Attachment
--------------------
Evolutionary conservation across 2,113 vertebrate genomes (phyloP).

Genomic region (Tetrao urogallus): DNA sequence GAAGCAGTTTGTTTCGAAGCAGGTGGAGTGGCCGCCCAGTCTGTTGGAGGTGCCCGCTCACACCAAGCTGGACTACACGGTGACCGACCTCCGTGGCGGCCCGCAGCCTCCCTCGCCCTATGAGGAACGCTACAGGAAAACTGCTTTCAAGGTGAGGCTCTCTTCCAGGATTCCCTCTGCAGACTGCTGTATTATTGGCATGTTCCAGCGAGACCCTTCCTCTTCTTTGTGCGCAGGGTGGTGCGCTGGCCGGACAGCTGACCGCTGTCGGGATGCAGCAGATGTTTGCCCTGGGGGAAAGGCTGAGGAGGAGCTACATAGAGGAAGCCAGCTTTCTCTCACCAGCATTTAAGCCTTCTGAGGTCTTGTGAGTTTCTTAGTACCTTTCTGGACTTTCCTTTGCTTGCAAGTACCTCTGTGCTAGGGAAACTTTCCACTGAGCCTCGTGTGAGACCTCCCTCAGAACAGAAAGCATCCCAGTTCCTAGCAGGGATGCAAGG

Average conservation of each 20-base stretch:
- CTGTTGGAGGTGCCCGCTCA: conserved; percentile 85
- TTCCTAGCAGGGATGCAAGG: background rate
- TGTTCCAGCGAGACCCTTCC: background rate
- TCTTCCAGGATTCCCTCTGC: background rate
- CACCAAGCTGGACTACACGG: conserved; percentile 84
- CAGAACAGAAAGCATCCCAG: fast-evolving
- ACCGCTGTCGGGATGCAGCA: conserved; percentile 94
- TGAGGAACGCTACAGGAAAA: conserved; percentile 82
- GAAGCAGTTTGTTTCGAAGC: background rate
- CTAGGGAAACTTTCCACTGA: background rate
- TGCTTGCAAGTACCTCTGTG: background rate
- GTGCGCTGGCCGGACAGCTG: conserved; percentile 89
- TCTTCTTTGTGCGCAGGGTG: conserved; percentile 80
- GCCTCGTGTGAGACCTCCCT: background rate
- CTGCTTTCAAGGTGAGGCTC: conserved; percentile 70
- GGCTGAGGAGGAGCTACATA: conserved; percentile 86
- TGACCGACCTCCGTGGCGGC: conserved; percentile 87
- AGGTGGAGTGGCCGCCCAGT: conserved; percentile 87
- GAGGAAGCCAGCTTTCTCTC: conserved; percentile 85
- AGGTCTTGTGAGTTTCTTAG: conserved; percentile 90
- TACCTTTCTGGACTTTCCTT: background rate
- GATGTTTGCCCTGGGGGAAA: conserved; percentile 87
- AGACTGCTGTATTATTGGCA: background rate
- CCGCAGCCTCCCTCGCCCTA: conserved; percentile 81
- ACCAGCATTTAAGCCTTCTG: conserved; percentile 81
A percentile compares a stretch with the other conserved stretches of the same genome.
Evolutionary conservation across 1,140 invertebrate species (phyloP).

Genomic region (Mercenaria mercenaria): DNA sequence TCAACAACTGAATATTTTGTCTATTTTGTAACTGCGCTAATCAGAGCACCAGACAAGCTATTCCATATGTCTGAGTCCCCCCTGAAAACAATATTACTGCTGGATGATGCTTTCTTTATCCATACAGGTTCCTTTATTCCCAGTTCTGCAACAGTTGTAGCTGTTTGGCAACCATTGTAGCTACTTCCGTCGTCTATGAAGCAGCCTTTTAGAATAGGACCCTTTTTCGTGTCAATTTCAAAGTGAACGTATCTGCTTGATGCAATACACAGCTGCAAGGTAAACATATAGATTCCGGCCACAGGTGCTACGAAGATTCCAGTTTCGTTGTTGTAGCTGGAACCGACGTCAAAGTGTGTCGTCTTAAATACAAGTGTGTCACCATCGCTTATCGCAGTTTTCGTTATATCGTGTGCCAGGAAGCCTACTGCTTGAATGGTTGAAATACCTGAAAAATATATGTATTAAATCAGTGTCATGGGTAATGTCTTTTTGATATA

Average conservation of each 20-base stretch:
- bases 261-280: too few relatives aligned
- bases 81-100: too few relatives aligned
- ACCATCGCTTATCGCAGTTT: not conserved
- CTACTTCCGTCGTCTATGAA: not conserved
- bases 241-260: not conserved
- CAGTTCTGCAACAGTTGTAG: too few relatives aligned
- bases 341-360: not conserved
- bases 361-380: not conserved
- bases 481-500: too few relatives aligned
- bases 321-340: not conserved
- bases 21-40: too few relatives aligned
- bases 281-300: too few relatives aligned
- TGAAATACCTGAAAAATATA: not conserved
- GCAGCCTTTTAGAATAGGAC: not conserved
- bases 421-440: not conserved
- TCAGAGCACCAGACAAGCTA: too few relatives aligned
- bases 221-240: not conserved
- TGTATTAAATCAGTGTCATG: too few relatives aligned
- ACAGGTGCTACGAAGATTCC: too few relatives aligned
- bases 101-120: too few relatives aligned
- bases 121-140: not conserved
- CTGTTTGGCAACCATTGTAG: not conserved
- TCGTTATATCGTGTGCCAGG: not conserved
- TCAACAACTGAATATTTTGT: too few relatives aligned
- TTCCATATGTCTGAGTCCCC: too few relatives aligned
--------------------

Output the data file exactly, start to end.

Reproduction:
Evolutionary conservation across 2,113 vertebrate genomes (phyloP).

Genomic region (Tetrao urogallus): DNA sequence GAAGCAGTTTGTTTCGAAGCAGGTGGAGTGGCCGCCCAGTCTGTTGGAGGTGCCCGCTCACACCAAGCTGGACTACACGGTGACCGACCTCCGTGGCGGCCCGCAGCCTCCCTCGCCCTATGAGGAACGCTACAGGAAAACTGCTTTCAAGGTGAGGCTCTCTTCCAGGATTCCCTCTGCAGACTGCTGTATTATTGGCATGTTCCAGCGAGACCCTTCCTCTTCTTTGTGCGCAGGGTGGTGCGCTGGCCGGACAGCTGACCGCTGTCGGGATGCAGCAGATGTTTGCCCTGGGGGAAAGGCTGAGGAGGAGCTACATAGAGGAAGCCAGCTTTCTCTCACCAGCATTTAAGCCTTCTGAGGTCTTGTGAGTTTCTTAGTACCTTTCTGGACTTTCCTTTGCTTGCAAGTACCTCTGTGCTAGGGAAACTTTCCACTGAGCCTCGTGTGAGACCTCCCTCAGAACAGAAAGCATCCCAGTTCCTAGCAGGGATGCAAGG

Average conservation of each 20-base stretch:
- CTGTTGGAGGTGCCCGCTCA: conserved; percentile 85
- TTCCTAGCAGGGATGCAAGG: background rate
- TGTTCCAGCGAGACCCTTCC: background rate
- TCTTCCAGGATTCCCTCTGC: background rate
- CACCAAGCTGGACTACACGG: conserved; percentile 84
- CAGAACAGAAAGCATCCCAG: fast-evolving
- ACCGCTGTCGGGATGCAGCA: conserved; percentile 94
- TGAGGAACGCTACAGGAAAA: conserved; percentile 82
- GAAGCAGTTTGTTTCGAAGC: background rate
- CTAGGGAAACTTTCCACTGA: background rate
- TGCTTGCAAGTACCTCTGTG: background rate
- GTGCGCTGGCCGGACAGCTG: conserved; percentile 89
- TCTTCTTTGTGCGCAGGGTG: conserved; percentile 80
- GCCTCGTGTGAGACCTCCCT: background rate
- CTGCTTTCAAGGTGAGGCTC: conserved; percentile 70
- GGCTGAGGAGGAGCTACATA: conserved; percentile 86
- TGACCGACCTCCGTGGCGGC: conserved; percentile 87
- AGGTGGAGTGGCCGCCCAGT: conserved; percentile 87
- GAGGAAGCCAGCTTTCTCTC: conserved; percentile 85
- AGGTCTTGTGAGTTTCTTAG: conserved; percentile 90
- TACCTTTCTGGACTTTCCTT: background rate
- GATGTTTGCCCTGGGGGAAA: conserved; percentile 87
- AGACTGCTGTATTATTGGCA: background rate
- CCGCAGCCTCCCTCGCCCTA: conserved; percentile 81
- ACCAGCATTTAAGCCTTCTG: conserved; percentile 81
A percentile compares a stretch with the other conserved stretches of the same genome.
Evolutionary conservation across 1,140 invertebrate species (phyloP).

Genomic region (Mercenaria mercenaria): DNA sequence TCAACAACTGAATATTTTGTCTATTTTGTAACTGCGCTAATCAGAGCACCAGACAAGCTATTCCATATGTCTGAGTCCCCCCTGAAAACAATATTACTGCTGGATGATGCTTTCTTTATCCATACAGGTTCCTTTATTCCCAGTTCTGCAACAGTTGTAGCTGTTTGGCAACCATTGTAGCTACTTCCGTCGTCTATGAAGCAGCCTTTTAGAATAGGACCCTTTTTCGTGTCAATTTCAAAGTGAACGTATCTGCTTGATGCAATACACAGCTGCAAGGTAAACATATAGATTCCGGCCACAGGTGCTACGAAGATTCCAGTTTCGTTGTTGTAGCTGGAACCGACGTCAAAGTGTGTCGTCTTAAATACAAGTGTGTCACCATCGCTTATCGCAGTTTTCGTTATATCGTGTGCCAGGAAGCCTACTGCTTGAATGGTTGAAATACCTGAAAAATATATGTATTAAATCAGTGTCATGGGTAATGTCTTTTTGATATA

Average conservation of each 20-base stretch:
- bases 261-280: too few relatives aligned
- bases 81-100: too few relatives aligned
- ACCATCGCTTATCGCAGTTT: not conserved
- CTACTTCCGTCGTCTATGAA: not conserved
- bases 241-260: not conserved
- CAGTTCTGCAACAGTTGTAG: too few relatives aligned
- bases 341-360: not conserved
- bases 361-380: not conserved
- bases 481-500: too few relatives aligned
- bases 321-340: not conserved
- bases 21-40: too few relatives aligned
- bases 281-300: too few relatives aligned
- TGAAATACCTGAAAAATATA: not conserved
- GCAGCCTTTTAGAATAGGAC: not conserved
- bases 421-440: not conserved
- TCAGAGCACCAGACAAGCTA: too few relatives aligned
- bases 221-240: not conserved
- TGTATTAAATCAGTGTCATG: too few relatives aligned
- ACAGGTGCTACGAAGATTCC: too few relatives aligned
- bases 101-120: too few relatives aligned
- bases 121-140: not conserved
- CTGTTTGGCAACCATTGTAG: not conserved
- TCGTTATATCGTGTGCCAGG: not conserved
- TCAACAACTGAATATTTTGT: too few relatives aligned
- TTCCATATGTCTGAGTCCCC: too few relatives aligned